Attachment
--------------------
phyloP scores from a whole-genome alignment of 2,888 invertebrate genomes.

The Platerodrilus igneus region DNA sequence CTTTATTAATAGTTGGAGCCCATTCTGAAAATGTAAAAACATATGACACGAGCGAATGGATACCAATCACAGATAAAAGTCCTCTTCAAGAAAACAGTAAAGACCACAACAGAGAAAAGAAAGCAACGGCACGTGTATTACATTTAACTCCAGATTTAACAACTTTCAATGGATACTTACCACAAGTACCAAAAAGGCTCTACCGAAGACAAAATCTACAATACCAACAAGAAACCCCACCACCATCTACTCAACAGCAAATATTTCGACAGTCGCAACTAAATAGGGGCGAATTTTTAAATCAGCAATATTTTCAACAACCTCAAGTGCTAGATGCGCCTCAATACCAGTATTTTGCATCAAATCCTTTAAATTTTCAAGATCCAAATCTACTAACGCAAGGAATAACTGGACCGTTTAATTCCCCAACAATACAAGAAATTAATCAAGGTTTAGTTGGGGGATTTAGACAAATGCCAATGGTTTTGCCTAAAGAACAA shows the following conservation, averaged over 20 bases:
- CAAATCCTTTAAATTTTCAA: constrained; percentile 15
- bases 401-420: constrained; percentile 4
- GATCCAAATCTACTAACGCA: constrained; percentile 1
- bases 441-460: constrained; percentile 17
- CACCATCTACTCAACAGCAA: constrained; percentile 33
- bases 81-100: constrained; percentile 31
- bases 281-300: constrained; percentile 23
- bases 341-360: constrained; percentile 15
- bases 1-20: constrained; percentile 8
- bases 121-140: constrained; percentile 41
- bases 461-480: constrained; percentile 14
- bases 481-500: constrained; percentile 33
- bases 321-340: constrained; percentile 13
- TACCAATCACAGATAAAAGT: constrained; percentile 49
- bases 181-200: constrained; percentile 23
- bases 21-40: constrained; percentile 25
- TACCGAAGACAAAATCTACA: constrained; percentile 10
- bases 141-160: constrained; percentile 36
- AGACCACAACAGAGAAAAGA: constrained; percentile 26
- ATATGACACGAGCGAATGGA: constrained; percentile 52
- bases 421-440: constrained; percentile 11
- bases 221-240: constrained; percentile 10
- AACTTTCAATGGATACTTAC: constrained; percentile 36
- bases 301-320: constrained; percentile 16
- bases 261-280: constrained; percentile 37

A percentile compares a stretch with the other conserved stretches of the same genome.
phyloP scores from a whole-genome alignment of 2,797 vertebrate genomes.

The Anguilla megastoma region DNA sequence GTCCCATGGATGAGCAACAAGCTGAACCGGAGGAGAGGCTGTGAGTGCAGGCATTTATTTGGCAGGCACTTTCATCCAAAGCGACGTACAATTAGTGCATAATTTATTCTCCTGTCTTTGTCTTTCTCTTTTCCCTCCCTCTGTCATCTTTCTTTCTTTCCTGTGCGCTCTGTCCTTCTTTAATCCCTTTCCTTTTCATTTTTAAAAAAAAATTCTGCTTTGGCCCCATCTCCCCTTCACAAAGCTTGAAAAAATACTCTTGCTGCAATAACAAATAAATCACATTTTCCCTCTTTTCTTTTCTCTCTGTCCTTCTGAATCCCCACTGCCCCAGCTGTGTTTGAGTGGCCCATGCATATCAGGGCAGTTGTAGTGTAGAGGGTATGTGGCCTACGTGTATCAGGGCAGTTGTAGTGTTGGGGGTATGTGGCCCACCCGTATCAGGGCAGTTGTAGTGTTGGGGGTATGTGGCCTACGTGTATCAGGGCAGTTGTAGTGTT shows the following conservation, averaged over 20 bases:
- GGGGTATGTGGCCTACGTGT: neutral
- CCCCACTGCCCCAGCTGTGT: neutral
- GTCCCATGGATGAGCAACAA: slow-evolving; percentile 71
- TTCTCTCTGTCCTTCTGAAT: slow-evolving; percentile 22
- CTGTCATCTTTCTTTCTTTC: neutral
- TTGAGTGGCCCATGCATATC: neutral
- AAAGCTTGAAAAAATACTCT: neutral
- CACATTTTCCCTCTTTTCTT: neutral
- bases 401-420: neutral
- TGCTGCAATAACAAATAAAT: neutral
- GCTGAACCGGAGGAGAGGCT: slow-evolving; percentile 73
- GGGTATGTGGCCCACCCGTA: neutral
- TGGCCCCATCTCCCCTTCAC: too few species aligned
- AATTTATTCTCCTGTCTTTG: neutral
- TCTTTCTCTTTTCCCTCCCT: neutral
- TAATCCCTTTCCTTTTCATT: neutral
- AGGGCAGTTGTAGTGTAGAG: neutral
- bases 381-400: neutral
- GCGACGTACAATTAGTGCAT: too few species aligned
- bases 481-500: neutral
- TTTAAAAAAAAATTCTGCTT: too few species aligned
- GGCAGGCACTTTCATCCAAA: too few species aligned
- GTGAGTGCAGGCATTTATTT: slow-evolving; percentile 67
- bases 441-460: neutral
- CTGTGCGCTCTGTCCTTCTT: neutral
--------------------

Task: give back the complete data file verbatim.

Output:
phyloP scores from a whole-genome alignment of 2,888 invertebrate genomes.

The Platerodrilus igneus region DNA sequence CTTTATTAATAGTTGGAGCCCATTCTGAAAATGTAAAAACATATGACACGAGCGAATGGATACCAATCACAGATAAAAGTCCTCTTCAAGAAAACAGTAAAGACCACAACAGAGAAAAGAAAGCAACGGCACGTGTATTACATTTAACTCCAGATTTAACAACTTTCAATGGATACTTACCACAAGTACCAAAAAGGCTCTACCGAAGACAAAATCTACAATACCAACAAGAAACCCCACCACCATCTACTCAACAGCAAATATTTCGACAGTCGCAACTAAATAGGGGCGAATTTTTAAATCAGCAATATTTTCAACAACCTCAAGTGCTAGATGCGCCTCAATACCAGTATTTTGCATCAAATCCTTTAAATTTTCAAGATCCAAATCTACTAACGCAAGGAATAACTGGACCGTTTAATTCCCCAACAATACAAGAAATTAATCAAGGTTTAGTTGGGGGATTTAGACAAATGCCAATGGTTTTGCCTAAAGAACAA shows the following conservation, averaged over 20 bases:
- CAAATCCTTTAAATTTTCAA: constrained; percentile 15
- bases 401-420: constrained; percentile 4
- GATCCAAATCTACTAACGCA: constrained; percentile 1
- bases 441-460: constrained; percentile 17
- CACCATCTACTCAACAGCAA: constrained; percentile 33
- bases 81-100: constrained; percentile 31
- bases 281-300: constrained; percentile 23
- bases 341-360: constrained; percentile 15
- bases 1-20: constrained; percentile 8
- bases 121-140: constrained; percentile 41
- bases 461-480: constrained; percentile 14
- bases 481-500: constrained; percentile 33
- bases 321-340: constrained; percentile 13
- TACCAATCACAGATAAAAGT: constrained; percentile 49
- bases 181-200: constrained; percentile 23
- bases 21-40: constrained; percentile 25
- TACCGAAGACAAAATCTACA: constrained; percentile 10
- bases 141-160: constrained; percentile 36
- AGACCACAACAGAGAAAAGA: constrained; percentile 26
- ATATGACACGAGCGAATGGA: constrained; percentile 52
- bases 421-440: constrained; percentile 11
- bases 221-240: constrained; percentile 10
- AACTTTCAATGGATACTTAC: constrained; percentile 36
- bases 301-320: constrained; percentile 16
- bases 261-280: constrained; percentile 37

A percentile compares a stretch with the other conserved stretches of the same genome.
phyloP scores from a whole-genome alignment of 2,797 vertebrate genomes.

The Anguilla megastoma region DNA sequence GTCCCATGGATGAGCAACAAGCTGAACCGGAGGAGAGGCTGTGAGTGCAGGCATTTATTTGGCAGGCACTTTCATCCAAAGCGACGTACAATTAGTGCATAATTTATTCTCCTGTCTTTGTCTTTCTCTTTTCCCTCCCTCTGTCATCTTTCTTTCTTTCCTGTGCGCTCTGTCCTTCTTTAATCCCTTTCCTTTTCATTTTTAAAAAAAAATTCTGCTTTGGCCCCATCTCCCCTTCACAAAGCTTGAAAAAATACTCTTGCTGCAATAACAAATAAATCACATTTTCCCTCTTTTCTTTTCTCTCTGTCCTTCTGAATCCCCACTGCCCCAGCTGTGTTTGAGTGGCCCATGCATATCAGGGCAGTTGTAGTGTAGAGGGTATGTGGCCTACGTGTATCAGGGCAGTTGTAGTGTTGGGGGTATGTGGCCCACCCGTATCAGGGCAGTTGTAGTGTTGGGGGTATGTGGCCTACGTGTATCAGGGCAGTTGTAGTGTT shows the following conservation, averaged over 20 bases:
- GGGGTATGTGGCCTACGTGT: neutral
- CCCCACTGCCCCAGCTGTGT: neutral
- GTCCCATGGATGAGCAACAA: slow-evolving; percentile 71
- TTCTCTCTGTCCTTCTGAAT: slow-evolving; percentile 22
- CTGTCATCTTTCTTTCTTTC: neutral
- TTGAGTGGCCCATGCATATC: neutral
- AAAGCTTGAAAAAATACTCT: neutral
- CACATTTTCCCTCTTTTCTT: neutral
- bases 401-420: neutral
- TGCTGCAATAACAAATAAAT: neutral
- GCTGAACCGGAGGAGAGGCT: slow-evolving; percentile 73
- GGGTATGTGGCCCACCCGTA: neutral
- TGGCCCCATCTCCCCTTCAC: too few species aligned
- AATTTATTCTCCTGTCTTTG: neutral
- TCTTTCTCTTTTCCCTCCCT: neutral
- TAATCCCTTTCCTTTTCATT: neutral
- AGGGCAGTTGTAGTGTAGAG: neutral
- bases 381-400: neutral
- GCGACGTACAATTAGTGCAT: too few species aligned
- bases 481-500: neutral
- TTTAAAAAAAAATTCTGCTT: too few species aligned
- GGCAGGCACTTTCATCCAAA: too few species aligned
- GTGAGTGCAGGCATTTATTT: slow-evolving; percentile 67
- bases 441-460: neutral
- CTGTGCGCTCTGTCCTTCTT: neutral